Tuesday, May 26, 2020

Old Bestseller: Franny and Zooey, by J. D. Salinger

Franny and Zooey, by J. D. Salinger

a review by Rich Horton

Franny and Zooey was J. D. Salinger's third book, published in 1961. The two previous books were his only novel (The Catcher in the Rye) and a story collection (Nine Stories.) The two parts of Franny and Zooey appeared in the New Yorker in 1955 and 1957.) It's a short book, and is usually described as comprising a short story ("Franny") and a novella ("Zooey".) In fact "Franny" is a longish short story at some 10,000 words by my rough count, and "Zooey" is a very long novella, perhaps 50,000 words. For that matter, the two pieces are intimately related, and if you ask me, they work together as a unified whole, and I think it makes a fair amount of sense to call the book a true novel.

This is the third Salinger book I've read. Like everyone else of my generation, I was assigned The Catcher in the Rye in high school, and like (it sometimes seems) only a few people, I rather liked it. I also read Nine Stories, and reread much of it just a few years ago. I think some of those stories are very fine. I could continue to the last book (Raise High the Roof Beam, Carpenters, and Seymour, an Introduction) but I am gathering that his work seemed to decline in quality as time went on, so perhaps I won't continue.

So I decided I'd read "Franny", because it's kind of short. And I read it through, liking it fine if not really loving it. It's the story of a few hours one weekend in which Franny comes up from her school (unspecified -- I thought it might be obvious to smarter readers but apparently it's not clear -- I'd have said maybe Vassar? maybe Mount Holyoke? but I don't know) to Harvard, where her boyfriend Lane goes, to attend the Harvard-Yale game. They go to a restaurant, and talk, and Franny is revealed as an interesting if a bit, well, immature young woman, while Lane is revealed as a prat (or "phony", Holden Caulfield would say.) Franny talks about books and her acting and about the odd book she's reading, The Way of the Pilgrim, about a man in Russia who is convinced that the way to spiritual truth is to continually recite a prayer: "Lord Jesus Christ have mercy on me". Franny doesn't eat and then gets sick. Lane mostly just gets mad that he's missing the game. By the end I was sure Franny was pregnant.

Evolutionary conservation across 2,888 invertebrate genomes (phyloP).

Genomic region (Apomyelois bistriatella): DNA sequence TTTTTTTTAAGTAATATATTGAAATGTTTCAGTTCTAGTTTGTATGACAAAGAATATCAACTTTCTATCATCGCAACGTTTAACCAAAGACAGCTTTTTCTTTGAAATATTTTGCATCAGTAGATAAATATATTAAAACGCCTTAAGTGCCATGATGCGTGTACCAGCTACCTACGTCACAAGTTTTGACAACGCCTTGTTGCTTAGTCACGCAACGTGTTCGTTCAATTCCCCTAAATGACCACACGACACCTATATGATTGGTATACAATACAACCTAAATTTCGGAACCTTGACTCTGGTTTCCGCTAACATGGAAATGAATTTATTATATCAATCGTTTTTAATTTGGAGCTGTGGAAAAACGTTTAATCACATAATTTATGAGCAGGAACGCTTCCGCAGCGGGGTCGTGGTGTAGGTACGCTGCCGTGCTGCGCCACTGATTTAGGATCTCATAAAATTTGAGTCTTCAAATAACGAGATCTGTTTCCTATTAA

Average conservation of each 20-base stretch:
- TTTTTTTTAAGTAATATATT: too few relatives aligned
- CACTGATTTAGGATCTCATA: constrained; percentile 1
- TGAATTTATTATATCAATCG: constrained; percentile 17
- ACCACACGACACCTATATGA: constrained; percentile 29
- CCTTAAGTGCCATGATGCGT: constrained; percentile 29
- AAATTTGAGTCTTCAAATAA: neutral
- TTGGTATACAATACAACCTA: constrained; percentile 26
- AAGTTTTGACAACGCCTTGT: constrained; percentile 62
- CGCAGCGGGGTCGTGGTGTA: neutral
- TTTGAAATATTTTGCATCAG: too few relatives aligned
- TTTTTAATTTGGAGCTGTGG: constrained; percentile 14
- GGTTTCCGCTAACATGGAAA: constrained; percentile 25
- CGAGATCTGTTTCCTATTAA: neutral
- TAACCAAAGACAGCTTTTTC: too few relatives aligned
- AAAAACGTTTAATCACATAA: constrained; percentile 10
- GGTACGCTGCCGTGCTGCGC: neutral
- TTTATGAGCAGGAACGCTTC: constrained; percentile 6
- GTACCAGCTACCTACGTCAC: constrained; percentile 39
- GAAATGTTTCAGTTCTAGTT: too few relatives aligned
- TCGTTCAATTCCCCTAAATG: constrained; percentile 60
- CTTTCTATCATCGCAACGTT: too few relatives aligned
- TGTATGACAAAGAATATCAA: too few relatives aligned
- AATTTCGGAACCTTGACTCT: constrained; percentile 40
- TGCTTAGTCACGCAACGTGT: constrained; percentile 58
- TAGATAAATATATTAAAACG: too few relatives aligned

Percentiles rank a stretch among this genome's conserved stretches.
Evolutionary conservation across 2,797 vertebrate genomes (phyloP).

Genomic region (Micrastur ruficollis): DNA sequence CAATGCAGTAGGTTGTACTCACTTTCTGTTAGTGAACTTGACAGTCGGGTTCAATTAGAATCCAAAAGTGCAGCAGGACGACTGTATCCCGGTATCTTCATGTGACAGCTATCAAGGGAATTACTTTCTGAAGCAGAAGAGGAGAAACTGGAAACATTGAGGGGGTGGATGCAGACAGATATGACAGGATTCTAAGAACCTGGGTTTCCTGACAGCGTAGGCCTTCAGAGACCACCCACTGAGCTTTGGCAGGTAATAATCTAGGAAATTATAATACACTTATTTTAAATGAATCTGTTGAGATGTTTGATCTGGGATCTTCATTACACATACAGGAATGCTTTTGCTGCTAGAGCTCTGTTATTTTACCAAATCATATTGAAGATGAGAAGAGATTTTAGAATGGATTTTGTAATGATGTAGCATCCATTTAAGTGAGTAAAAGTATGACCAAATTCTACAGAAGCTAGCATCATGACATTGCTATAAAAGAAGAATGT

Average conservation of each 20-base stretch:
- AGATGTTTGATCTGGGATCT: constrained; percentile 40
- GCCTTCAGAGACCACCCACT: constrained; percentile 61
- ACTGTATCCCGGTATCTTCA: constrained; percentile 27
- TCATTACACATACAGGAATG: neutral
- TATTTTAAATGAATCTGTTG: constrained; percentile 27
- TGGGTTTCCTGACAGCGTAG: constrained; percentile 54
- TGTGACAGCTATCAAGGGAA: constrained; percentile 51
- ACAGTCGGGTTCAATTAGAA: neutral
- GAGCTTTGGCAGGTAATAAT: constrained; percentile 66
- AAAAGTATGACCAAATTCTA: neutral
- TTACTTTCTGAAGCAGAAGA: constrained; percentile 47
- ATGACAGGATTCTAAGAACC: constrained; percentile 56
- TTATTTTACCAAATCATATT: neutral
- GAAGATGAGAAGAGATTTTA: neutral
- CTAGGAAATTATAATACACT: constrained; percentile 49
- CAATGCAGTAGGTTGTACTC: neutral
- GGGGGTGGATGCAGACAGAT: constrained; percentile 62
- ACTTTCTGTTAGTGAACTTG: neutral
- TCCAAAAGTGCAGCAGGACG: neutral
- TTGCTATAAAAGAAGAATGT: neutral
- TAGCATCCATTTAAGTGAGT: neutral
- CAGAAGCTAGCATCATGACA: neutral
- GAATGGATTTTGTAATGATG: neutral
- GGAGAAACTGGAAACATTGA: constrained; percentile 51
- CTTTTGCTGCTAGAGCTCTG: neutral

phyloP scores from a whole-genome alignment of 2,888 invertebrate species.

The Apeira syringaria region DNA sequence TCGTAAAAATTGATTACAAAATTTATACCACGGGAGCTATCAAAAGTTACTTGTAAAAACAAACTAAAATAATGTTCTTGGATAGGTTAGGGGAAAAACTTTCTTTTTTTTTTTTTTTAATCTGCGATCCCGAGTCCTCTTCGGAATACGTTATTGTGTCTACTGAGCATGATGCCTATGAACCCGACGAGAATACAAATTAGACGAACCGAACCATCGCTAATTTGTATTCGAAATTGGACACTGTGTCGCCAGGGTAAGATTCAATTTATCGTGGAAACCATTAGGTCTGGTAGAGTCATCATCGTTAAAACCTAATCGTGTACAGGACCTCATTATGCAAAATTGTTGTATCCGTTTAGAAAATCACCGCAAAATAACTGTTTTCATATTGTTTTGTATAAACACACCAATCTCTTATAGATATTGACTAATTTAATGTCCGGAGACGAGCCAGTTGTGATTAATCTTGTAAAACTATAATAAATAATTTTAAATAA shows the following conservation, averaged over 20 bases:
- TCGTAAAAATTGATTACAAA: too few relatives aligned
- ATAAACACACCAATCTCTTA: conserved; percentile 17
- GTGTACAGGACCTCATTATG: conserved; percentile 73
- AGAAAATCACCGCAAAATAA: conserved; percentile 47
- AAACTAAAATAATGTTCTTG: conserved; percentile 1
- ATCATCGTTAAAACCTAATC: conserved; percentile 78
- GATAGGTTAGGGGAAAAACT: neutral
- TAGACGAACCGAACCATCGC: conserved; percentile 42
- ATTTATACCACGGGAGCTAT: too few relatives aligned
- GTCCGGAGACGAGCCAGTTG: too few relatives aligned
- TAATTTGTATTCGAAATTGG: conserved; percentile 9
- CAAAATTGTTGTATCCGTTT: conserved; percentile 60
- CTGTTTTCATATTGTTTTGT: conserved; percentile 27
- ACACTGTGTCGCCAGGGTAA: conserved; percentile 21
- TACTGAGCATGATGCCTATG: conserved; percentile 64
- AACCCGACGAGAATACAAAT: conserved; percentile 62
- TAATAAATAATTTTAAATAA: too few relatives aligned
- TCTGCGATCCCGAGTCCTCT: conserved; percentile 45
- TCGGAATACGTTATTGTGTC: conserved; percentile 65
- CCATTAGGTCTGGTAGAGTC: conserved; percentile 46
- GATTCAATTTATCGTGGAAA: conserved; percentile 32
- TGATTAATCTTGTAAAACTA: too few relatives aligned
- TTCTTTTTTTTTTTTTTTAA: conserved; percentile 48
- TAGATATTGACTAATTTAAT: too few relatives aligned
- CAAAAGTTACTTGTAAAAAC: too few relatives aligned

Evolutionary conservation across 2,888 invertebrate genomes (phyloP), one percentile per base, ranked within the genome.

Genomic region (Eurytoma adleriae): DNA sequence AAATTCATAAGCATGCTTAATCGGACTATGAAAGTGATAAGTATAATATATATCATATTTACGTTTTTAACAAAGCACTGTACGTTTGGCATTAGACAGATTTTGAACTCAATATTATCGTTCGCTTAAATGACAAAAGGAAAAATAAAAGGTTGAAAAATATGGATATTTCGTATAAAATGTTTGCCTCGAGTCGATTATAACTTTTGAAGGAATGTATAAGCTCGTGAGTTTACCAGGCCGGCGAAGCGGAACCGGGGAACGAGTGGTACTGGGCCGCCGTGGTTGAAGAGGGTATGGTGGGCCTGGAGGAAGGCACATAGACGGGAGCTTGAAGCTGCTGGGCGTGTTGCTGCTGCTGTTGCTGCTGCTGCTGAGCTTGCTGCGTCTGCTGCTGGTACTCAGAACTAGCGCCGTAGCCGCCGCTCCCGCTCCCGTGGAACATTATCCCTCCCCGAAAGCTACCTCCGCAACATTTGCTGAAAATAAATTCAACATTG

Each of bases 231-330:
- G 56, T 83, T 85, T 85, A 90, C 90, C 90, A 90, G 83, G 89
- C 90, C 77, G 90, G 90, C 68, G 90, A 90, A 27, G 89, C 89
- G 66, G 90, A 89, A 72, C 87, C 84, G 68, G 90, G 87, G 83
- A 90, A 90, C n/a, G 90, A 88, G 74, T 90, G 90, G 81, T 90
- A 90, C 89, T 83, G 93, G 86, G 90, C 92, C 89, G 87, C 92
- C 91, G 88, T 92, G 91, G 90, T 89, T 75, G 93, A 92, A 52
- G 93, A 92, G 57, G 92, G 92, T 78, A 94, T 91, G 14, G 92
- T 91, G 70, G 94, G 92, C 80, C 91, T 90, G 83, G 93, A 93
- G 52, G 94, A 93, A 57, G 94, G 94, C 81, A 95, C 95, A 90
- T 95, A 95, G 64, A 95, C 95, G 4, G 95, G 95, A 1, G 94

"Zooey" is set only a few days later, after Franny, in her delicate condition, has gone home to New York. It is basically organized around three communications between Zooey and his family -- first a long letter from his brother Buddy, next a long conversation in the bathroom with his mother, and then an even longer harangue (in a couple of parts) from Zooey to the distraught Franny. I kept waiting for the other shoe to drop about Franny's condition, but it never did, and eventually I realized Franny is NOT actually pregnant (though she probably was sleeping with the rather shallow Lane.) Instead she's having a spiritual crisis, based partly on her reaction to the book and its "prayer". Zooey, a TV actor, is unconvinced of the value of the book, and expresses some of his own philosophical notions, along with descriptions of his TV career, a couple of new scripts he's looking at, a potential movie he could appear in in France, and aspects of his family life. His and Franny's family, the Glasses, are Salinger's major fictional obsession -- the excellent story "A Perfect Day for Bananafish" features their older brother Seymour, who committed suicide. The children all appeared on a long-running radio show, which seems to have affected them in something like the way child actors are often depicted as being affected by early fame. Anyway, Zooey's ramblings (and really he does ramble) are sometimes interesting, somes just affected, to the point of occasional tedium. More to the point, he didn't really come to life for me, though Franny was a reasonably well done character.

I don't think this is a bad book, but it's not a great book either. It may be a book of its time ... probably it hit home a lot more directly in 1961 than now. I understand Salinger was quite upset that not just me but many readers assumed Franny was pregnant ... all I can say, it sure seemed like that's what we were expected to think. Salinger can (or could) write, but I think his prose was overrated at times ... it's original, has a real (though somewhat limited) voice, and certainly includes some sharp observation, but it never seemed quite striking to me, and sometimes just lost its way. Perhaps I write too much in awareness of where Salinger ended up ...

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